Updated Apr 25, 2018

North Korean elites disguise internet usage, mostly to watch videos

A North Korean flag waves in the demilitarized zone. Photo: Seung-il Ryu/NurPhoto via Getty Images

A new report details how North Korean elites use the internet — through a combination of internet cloaking devices and a strategic move from Western social media sites to permissible Chinese ones (avoiding a growing crackdown,) primarily in order to watch videos.

Why it matters: The elite class' internet usage is behind two veils — it is hard to get any detail from North Korea in the first place, let alone about illicit activity. The Recorded Future report fills in some detail about how the "0.1%" live in the hermit nation.

The details: This is the second time Recorded Future has compiled a detailed report on elite internet usage in North Korea. In July, the firm noted that much of the external traffic went to Western social media sites like Facebook, Google and Instagram.

  • But the Kim regime is cracking down on Western internet use. Facebook, Google and Instagram have been almost entirely replaced in the nation by Alibaba, Tencent, and Baidu.
  • The new report also saw a spike in obfuscation services to hide internet traffic — a 12-fold increase in services like virtual private networks and Tor to keep prying eyes off of their traffic. That number includes the increased use of the TLS protocol, a common security protocol whose usage is increasing globally but at a much slower rate worldwide.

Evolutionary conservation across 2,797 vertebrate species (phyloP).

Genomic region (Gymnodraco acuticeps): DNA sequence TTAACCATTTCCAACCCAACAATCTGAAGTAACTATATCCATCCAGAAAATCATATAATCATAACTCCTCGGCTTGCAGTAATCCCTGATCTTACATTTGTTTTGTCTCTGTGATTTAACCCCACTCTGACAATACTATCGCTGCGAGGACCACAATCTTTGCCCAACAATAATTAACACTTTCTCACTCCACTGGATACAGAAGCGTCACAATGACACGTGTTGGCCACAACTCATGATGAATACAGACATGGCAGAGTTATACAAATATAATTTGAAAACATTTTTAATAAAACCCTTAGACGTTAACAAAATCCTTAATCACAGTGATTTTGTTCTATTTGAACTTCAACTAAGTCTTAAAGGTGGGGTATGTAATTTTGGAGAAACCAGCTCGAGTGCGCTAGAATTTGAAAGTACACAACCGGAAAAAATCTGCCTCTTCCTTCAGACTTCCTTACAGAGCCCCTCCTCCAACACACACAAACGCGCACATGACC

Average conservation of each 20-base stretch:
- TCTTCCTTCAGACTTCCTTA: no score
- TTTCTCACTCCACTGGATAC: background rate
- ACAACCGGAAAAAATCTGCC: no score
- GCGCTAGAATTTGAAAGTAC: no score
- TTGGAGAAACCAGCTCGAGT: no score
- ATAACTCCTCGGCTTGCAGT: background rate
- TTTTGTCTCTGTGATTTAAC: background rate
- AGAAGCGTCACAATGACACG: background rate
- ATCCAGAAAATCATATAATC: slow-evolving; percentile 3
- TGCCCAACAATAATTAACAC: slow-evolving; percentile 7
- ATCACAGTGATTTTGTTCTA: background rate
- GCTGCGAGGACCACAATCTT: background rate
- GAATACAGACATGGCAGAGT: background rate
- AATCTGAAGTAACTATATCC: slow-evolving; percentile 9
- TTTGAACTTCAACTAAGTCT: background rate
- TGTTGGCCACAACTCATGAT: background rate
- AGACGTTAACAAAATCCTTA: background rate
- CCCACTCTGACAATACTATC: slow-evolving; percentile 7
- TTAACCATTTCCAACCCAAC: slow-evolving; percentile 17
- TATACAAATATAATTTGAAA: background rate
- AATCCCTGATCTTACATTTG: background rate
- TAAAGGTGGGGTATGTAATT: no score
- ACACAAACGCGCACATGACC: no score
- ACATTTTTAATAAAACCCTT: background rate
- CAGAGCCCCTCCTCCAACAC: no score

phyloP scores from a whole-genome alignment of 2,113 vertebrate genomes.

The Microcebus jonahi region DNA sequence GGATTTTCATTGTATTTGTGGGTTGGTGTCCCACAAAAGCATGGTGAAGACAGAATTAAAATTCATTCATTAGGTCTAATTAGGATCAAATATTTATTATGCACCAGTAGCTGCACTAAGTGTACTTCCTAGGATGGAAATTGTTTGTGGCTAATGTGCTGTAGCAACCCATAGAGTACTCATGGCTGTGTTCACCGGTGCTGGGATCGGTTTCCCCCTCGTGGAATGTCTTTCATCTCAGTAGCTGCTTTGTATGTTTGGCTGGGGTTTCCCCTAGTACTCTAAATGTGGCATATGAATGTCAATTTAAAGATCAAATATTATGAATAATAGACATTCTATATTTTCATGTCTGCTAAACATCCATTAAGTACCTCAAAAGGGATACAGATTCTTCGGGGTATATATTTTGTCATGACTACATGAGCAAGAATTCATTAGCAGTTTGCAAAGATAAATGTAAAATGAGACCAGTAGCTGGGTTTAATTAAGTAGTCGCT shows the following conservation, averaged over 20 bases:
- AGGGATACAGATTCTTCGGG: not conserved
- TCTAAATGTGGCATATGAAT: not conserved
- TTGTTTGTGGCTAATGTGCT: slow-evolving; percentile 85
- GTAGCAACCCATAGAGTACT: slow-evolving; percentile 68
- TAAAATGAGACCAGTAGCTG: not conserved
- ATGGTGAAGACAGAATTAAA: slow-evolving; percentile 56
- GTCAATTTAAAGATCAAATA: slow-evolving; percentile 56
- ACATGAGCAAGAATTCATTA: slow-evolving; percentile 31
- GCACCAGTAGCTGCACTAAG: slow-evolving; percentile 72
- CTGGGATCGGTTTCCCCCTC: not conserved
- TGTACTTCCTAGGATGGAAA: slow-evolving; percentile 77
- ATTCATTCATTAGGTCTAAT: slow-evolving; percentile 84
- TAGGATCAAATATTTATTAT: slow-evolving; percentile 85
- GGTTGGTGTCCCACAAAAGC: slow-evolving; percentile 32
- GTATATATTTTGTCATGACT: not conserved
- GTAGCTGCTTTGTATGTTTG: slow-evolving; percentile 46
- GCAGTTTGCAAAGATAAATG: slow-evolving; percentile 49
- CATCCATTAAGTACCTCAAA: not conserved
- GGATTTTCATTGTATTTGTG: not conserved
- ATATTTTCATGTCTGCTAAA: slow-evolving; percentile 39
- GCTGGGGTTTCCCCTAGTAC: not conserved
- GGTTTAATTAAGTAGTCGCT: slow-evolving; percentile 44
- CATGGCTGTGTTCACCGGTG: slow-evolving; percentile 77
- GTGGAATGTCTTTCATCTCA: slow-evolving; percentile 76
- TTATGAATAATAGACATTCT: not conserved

Go deeper

Sanders requests recount of Iowa recanvass after results show shrunken margin

Photo: Joe Raedle/Getty Images.

Sen. Bernie Sanders said in a statement Tuesday night he will request a recount of the Iowa Democratic Party's recanvass results.

Where it stands: Both Buttigieg and Sanders requested partial recanvasses in Iowa last week after results were delayed and showed several errors following a software malfunction on caucus night.

Axios Dashboard

Keep up with breaking news throughout the day — sign up for our alerts.

Energy deputy secretary nominee faces heat after contradicting Trump

Mark Menezes speaks at a forum in Addis Ababa, Ethiopia, June 12. Photo: Minasse Wondimu Hailu/Anadolu Agency/Getty Images

Trump administration officials are internally raising concerns about President Trump’s nominee for Energy deputy secretary, who appeared to openly contradict the president on nuclear waste storage at Nevada’s Yucca Mountain last week.

Driving the news: While speaking at a House Energy and Commerce subcommittee hearing last Wednesday, Mark Menezes told members of the panel that the Trump administration is still interested in storing nuclear waste at Yucca Mountain and that “what we're trying to do is to put together a process that will give us a path to permanent storage at Yucca."